Business expenses for the self-employed

Businesses of all sizes, whether they are giant corporations or a single person working from their couch, need effective money management. Larger businesses typically have access to numerous financial resources, including internal staff to oversee their finances.

Those who are self-employed unfortunately don’t have the same resources. In fact, if you’re reading this, it’s probably because you’re self-employed and your own accountant.

One thing that many self-employed people need to manage is business expenses. If done correctly, managing your business expenses can help you save money and find more funds to reinvest back into your business.

So, what are business expenses and how can you make them work for you? Keep reading to find out more.

  1. Business expenses explained
  2. Allowable expenses – what can I claim back?
  3. Business expenses vs. Personal expenses
  4. Reinvest savings back into your business
  5. Money insurance

Business expenses explained- an overview

Generally speaking, a business expense is a cost that an employee needs to pay to do their job. When you’re self-employed, you are your entire company, which means that you will incur these expenses to complete your work.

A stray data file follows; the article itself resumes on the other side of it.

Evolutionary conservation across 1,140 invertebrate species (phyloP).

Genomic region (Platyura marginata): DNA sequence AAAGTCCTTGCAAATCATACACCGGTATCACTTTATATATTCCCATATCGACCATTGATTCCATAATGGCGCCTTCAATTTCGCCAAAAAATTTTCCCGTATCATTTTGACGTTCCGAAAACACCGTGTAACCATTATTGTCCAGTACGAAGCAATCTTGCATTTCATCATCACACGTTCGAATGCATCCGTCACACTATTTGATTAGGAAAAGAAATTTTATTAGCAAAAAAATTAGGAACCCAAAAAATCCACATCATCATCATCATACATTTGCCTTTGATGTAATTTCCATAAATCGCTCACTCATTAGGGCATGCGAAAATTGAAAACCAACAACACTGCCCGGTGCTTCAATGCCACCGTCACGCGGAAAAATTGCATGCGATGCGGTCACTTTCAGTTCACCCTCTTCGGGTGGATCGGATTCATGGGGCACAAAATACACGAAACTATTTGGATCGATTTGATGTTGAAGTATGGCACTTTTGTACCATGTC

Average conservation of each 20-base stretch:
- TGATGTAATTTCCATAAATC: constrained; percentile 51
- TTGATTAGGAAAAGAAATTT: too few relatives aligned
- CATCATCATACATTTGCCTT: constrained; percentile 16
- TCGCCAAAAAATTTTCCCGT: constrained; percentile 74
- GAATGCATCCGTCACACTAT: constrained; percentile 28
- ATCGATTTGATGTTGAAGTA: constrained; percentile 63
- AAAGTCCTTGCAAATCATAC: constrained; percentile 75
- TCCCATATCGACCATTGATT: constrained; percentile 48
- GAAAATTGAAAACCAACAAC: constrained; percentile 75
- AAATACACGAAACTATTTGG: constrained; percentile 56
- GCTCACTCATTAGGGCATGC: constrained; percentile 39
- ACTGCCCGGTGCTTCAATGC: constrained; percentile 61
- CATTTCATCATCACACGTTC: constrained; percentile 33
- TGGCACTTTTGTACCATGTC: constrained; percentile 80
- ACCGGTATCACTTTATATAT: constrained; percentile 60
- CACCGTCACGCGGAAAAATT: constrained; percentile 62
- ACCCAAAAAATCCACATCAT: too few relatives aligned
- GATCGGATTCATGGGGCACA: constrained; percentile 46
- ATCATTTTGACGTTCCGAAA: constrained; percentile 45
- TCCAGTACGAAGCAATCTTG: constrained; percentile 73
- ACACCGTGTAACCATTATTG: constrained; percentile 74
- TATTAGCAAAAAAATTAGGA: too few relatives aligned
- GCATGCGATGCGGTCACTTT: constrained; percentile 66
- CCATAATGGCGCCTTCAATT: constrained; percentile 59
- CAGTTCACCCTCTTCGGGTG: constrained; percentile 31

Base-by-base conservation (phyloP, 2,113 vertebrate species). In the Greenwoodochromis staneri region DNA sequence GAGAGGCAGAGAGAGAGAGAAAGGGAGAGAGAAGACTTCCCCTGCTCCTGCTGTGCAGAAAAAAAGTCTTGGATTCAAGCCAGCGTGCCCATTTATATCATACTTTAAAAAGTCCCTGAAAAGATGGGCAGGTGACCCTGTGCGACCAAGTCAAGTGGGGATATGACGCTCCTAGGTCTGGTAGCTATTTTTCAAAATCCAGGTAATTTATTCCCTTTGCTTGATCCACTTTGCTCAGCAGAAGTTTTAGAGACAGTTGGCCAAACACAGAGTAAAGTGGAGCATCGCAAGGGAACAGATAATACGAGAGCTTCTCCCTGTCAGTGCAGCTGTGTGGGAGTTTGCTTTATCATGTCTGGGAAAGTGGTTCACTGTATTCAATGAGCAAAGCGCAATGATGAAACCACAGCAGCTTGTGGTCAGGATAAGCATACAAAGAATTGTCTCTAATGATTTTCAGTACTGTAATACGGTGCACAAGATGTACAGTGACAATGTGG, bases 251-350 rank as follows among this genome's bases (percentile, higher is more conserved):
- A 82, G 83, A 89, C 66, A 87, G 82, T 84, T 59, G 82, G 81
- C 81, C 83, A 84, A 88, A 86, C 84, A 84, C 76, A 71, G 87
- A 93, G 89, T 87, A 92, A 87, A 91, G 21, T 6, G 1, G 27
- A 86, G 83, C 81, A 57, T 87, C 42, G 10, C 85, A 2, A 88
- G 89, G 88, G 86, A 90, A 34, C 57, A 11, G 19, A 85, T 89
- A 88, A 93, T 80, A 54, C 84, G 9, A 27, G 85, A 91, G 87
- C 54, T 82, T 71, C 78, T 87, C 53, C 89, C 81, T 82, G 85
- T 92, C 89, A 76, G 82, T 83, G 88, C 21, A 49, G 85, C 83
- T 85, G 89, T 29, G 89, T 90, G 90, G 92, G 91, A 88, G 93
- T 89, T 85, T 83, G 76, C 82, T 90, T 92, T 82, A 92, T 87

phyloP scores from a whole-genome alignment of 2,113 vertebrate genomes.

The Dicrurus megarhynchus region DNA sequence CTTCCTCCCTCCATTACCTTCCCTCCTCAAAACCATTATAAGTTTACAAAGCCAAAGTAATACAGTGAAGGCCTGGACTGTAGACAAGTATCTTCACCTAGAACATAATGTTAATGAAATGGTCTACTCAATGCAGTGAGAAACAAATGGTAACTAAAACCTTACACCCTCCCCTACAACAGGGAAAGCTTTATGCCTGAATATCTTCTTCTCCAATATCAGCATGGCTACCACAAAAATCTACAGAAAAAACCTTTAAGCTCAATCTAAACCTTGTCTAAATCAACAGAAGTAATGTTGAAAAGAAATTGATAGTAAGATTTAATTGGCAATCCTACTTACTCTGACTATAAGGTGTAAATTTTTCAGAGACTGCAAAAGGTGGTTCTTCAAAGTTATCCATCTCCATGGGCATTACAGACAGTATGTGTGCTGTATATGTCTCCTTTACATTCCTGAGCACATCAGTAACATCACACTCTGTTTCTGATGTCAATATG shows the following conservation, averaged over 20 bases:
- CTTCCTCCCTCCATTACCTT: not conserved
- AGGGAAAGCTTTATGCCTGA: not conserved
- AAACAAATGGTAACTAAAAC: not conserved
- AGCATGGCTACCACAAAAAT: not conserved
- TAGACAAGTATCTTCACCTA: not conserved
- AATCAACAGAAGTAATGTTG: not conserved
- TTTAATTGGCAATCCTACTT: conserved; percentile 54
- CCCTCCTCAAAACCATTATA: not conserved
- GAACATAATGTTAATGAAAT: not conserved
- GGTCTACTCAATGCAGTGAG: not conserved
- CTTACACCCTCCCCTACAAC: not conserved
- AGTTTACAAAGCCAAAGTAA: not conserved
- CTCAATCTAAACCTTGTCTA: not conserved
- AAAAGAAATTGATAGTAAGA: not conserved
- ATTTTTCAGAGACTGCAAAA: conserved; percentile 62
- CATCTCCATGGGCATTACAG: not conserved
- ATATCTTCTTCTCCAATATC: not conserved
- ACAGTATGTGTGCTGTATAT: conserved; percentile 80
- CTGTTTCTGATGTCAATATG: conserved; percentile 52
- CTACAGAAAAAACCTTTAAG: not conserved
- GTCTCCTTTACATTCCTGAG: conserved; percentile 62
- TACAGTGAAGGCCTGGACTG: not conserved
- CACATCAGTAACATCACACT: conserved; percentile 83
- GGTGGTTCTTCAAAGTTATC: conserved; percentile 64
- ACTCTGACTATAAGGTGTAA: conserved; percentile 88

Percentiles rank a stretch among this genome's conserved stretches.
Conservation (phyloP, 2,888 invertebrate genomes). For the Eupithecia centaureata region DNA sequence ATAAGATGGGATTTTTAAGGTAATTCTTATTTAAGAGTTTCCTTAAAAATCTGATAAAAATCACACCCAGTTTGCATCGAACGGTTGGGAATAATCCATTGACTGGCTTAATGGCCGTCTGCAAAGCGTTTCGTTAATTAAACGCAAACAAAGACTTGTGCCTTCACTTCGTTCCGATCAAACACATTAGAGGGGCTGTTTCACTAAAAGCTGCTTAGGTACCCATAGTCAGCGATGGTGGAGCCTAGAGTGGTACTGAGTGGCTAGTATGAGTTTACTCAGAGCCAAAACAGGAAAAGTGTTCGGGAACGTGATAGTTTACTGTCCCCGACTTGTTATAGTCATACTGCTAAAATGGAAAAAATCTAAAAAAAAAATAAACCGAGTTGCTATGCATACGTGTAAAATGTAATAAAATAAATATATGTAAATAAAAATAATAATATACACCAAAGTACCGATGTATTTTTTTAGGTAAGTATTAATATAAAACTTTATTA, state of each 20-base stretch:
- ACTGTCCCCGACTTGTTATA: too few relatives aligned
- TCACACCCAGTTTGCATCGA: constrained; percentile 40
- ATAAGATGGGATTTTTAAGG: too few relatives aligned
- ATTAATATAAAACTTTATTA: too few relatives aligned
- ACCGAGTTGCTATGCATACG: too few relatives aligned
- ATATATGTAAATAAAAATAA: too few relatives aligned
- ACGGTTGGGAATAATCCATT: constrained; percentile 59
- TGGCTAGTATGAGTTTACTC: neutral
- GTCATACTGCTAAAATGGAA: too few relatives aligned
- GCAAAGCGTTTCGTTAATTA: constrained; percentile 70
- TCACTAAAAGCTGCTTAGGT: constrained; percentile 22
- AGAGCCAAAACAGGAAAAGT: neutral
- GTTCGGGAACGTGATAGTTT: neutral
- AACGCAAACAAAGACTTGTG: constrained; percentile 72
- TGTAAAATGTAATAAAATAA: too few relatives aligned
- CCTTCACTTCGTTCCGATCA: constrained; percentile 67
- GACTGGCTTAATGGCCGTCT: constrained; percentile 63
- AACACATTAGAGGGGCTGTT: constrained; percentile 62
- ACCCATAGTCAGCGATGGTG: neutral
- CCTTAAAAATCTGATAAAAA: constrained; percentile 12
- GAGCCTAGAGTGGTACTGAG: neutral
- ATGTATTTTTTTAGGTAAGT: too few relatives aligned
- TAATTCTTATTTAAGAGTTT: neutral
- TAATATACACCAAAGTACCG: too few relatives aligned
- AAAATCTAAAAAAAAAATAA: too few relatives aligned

When you work for yourself, you can deduct some of these expenses from your profits without paying tax on them.

In short, reviewing and claiming your expenses could reduce your tax bill and free up profits that you can reallocate back into your business.

Allowable expenses – what can I claim back?

Allowable expenses are essential business costs that when approved, are deemed not taxable by the government. These are the expenses that you can deduct from your companies taxable profits.

Here is a very simple example:

Say you had an annual turnover of £20,000, and you spent £3000 on expenses. This means you would only pay tax on the leftover £17,000, not the full £20K.

So, if you’re self-employed, what can you claim back?

HRMC has clear guidelines as to what falls under the umbrella of allowable expenses. Here are some of the most common allowable expenses: